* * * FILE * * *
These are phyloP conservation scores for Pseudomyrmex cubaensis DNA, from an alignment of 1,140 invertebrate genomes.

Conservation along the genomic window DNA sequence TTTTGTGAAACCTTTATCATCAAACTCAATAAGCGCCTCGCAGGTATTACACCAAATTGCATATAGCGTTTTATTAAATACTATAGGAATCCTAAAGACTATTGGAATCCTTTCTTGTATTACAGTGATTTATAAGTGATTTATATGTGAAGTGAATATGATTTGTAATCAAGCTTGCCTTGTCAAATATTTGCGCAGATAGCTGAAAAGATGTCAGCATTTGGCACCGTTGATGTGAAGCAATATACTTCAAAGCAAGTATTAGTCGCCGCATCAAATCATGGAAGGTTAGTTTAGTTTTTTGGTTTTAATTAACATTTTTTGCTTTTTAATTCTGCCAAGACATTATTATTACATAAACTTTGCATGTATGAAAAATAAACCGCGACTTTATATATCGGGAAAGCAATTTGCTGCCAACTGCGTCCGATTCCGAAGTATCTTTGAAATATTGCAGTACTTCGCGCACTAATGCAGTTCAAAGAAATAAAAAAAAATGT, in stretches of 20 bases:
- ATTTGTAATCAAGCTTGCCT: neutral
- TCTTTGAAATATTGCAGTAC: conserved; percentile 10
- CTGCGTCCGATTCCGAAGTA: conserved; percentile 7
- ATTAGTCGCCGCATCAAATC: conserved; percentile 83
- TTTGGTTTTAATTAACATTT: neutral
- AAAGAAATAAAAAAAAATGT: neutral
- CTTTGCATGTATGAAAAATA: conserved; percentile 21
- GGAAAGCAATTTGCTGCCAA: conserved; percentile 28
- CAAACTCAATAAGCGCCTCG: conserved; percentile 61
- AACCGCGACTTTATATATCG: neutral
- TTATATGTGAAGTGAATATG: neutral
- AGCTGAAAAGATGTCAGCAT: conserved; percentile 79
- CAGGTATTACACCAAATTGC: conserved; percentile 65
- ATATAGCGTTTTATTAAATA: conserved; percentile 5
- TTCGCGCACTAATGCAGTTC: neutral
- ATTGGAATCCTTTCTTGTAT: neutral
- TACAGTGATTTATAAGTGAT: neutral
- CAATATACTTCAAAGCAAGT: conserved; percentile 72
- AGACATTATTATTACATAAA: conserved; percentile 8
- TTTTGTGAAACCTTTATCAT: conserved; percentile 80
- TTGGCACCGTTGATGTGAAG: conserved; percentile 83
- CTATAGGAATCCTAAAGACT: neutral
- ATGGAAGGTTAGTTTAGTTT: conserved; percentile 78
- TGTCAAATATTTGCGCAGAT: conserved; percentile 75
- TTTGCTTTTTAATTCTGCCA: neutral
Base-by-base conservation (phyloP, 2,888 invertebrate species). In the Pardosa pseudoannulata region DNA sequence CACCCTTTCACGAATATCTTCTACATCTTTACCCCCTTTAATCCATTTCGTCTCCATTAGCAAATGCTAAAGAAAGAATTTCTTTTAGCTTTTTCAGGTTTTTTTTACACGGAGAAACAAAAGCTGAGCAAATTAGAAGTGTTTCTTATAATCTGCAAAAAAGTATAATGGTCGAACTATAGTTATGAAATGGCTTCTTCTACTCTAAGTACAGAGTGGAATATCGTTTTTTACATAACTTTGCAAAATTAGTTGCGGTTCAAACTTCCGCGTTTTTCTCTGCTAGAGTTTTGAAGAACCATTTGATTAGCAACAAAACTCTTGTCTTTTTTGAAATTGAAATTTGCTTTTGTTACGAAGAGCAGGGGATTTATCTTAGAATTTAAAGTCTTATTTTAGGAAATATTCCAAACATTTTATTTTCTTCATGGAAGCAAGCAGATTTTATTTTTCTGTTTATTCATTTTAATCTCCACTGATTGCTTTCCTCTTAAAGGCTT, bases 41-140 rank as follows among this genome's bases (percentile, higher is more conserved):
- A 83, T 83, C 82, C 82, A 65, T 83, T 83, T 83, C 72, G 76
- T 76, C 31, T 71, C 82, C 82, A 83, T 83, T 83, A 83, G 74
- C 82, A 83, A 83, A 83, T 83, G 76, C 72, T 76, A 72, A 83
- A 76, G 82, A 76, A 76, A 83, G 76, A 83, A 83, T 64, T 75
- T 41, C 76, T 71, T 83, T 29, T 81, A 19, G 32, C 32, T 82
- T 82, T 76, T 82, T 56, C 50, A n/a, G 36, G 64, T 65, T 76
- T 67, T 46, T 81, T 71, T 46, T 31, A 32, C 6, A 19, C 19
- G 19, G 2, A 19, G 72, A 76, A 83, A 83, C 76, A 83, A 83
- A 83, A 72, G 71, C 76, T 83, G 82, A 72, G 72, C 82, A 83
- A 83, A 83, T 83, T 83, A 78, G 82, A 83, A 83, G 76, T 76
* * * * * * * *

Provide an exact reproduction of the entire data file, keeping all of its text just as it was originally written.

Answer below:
These are phyloP conservation scores for Pseudomyrmex cubaensis DNA, from an alignment of 1,140 invertebrate genomes.

Conservation along the genomic window DNA sequence TTTTGTGAAACCTTTATCATCAAACTCAATAAGCGCCTCGCAGGTATTACACCAAATTGCATATAGCGTTTTATTAAATACTATAGGAATCCTAAAGACTATTGGAATCCTTTCTTGTATTACAGTGATTTATAAGTGATTTATATGTGAAGTGAATATGATTTGTAATCAAGCTTGCCTTGTCAAATATTTGCGCAGATAGCTGAAAAGATGTCAGCATTTGGCACCGTTGATGTGAAGCAATATACTTCAAAGCAAGTATTAGTCGCCGCATCAAATCATGGAAGGTTAGTTTAGTTTTTTGGTTTTAATTAACATTTTTTGCTTTTTAATTCTGCCAAGACATTATTATTACATAAACTTTGCATGTATGAAAAATAAACCGCGACTTTATATATCGGGAAAGCAATTTGCTGCCAACTGCGTCCGATTCCGAAGTATCTTTGAAATATTGCAGTACTTCGCGCACTAATGCAGTTCAAAGAAATAAAAAAAAATGT, in stretches of 20 bases:
- ATTTGTAATCAAGCTTGCCT: neutral
- TCTTTGAAATATTGCAGTAC: conserved; percentile 10
- CTGCGTCCGATTCCGAAGTA: conserved; percentile 7
- ATTAGTCGCCGCATCAAATC: conserved; percentile 83
- TTTGGTTTTAATTAACATTT: neutral
- AAAGAAATAAAAAAAAATGT: neutral
- CTTTGCATGTATGAAAAATA: conserved; percentile 21
- GGAAAGCAATTTGCTGCCAA: conserved; percentile 28
- CAAACTCAATAAGCGCCTCG: conserved; percentile 61
- AACCGCGACTTTATATATCG: neutral
- TTATATGTGAAGTGAATATG: neutral
- AGCTGAAAAGATGTCAGCAT: conserved; percentile 79
- CAGGTATTACACCAAATTGC: conserved; percentile 65
- ATATAGCGTTTTATTAAATA: conserved; percentile 5
- TTCGCGCACTAATGCAGTTC: neutral
- ATTGGAATCCTTTCTTGTAT: neutral
- TACAGTGATTTATAAGTGAT: neutral
- CAATATACTTCAAAGCAAGT: conserved; percentile 72
- AGACATTATTATTACATAAA: conserved; percentile 8
- TTTTGTGAAACCTTTATCAT: conserved; percentile 80
- TTGGCACCGTTGATGTGAAG: conserved; percentile 83
- CTATAGGAATCCTAAAGACT: neutral
- ATGGAAGGTTAGTTTAGTTT: conserved; percentile 78
- TGTCAAATATTTGCGCAGAT: conserved; percentile 75
- TTTGCTTTTTAATTCTGCCA: neutral
Base-by-base conservation (phyloP, 2,888 invertebrate species). In the Pardosa pseudoannulata region DNA sequence CACCCTTTCACGAATATCTTCTACATCTTTACCCCCTTTAATCCATTTCGTCTCCATTAGCAAATGCTAAAGAAAGAATTTCTTTTAGCTTTTTCAGGTTTTTTTTACACGGAGAAACAAAAGCTGAGCAAATTAGAAGTGTTTCTTATAATCTGCAAAAAAGTATAATGGTCGAACTATAGTTATGAAATGGCTTCTTCTACTCTAAGTACAGAGTGGAATATCGTTTTTTACATAACTTTGCAAAATTAGTTGCGGTTCAAACTTCCGCGTTTTTCTCTGCTAGAGTTTTGAAGAACCATTTGATTAGCAACAAAACTCTTGTCTTTTTTGAAATTGAAATTTGCTTTTGTTACGAAGAGCAGGGGATTTATCTTAGAATTTAAAGTCTTATTTTAGGAAATATTCCAAACATTTTATTTTCTTCATGGAAGCAAGCAGATTTTATTTTTCTGTTTATTCATTTTAATCTCCACTGATTGCTTTCCTCTTAAAGGCTT, bases 41-140 rank as follows among this genome's bases (percentile, higher is more conserved):
- A 83, T 83, C 82, C 82, A 65, T 83, T 83, T 83, C 72, G 76
- T 76, C 31, T 71, C 82, C 82, A 83, T 83, T 83, A 83, G 74
- C 82, A 83, A 83, A 83, T 83, G 76, C 72, T 76, A 72, A 83
- A 76, G 82, A 76, A 76, A 83, G 76, A 83, A 83, T 64, T 75
- T 41, C 76, T 71, T 83, T 29, T 81, A 19, G 32, C 32, T 82
- T 82, T 76, T 82, T 56, C 50, A n/a, G 36, G 64, T 65, T 76
- T 67, T 46, T 81, T 71, T 46, T 31, A 32, C 6, A 19, C 19
- G 19, G 2, A 19, G 72, A 76, A 83, A 83, C 76, A 83, A 83
- A 83, A 72, G 71, C 76, T 83, G 82, A 72, G 72, C 82, A 83
- A 83, A 83, T 83, T 83, A 78, G 82, A 83, A 83, G 76, T 76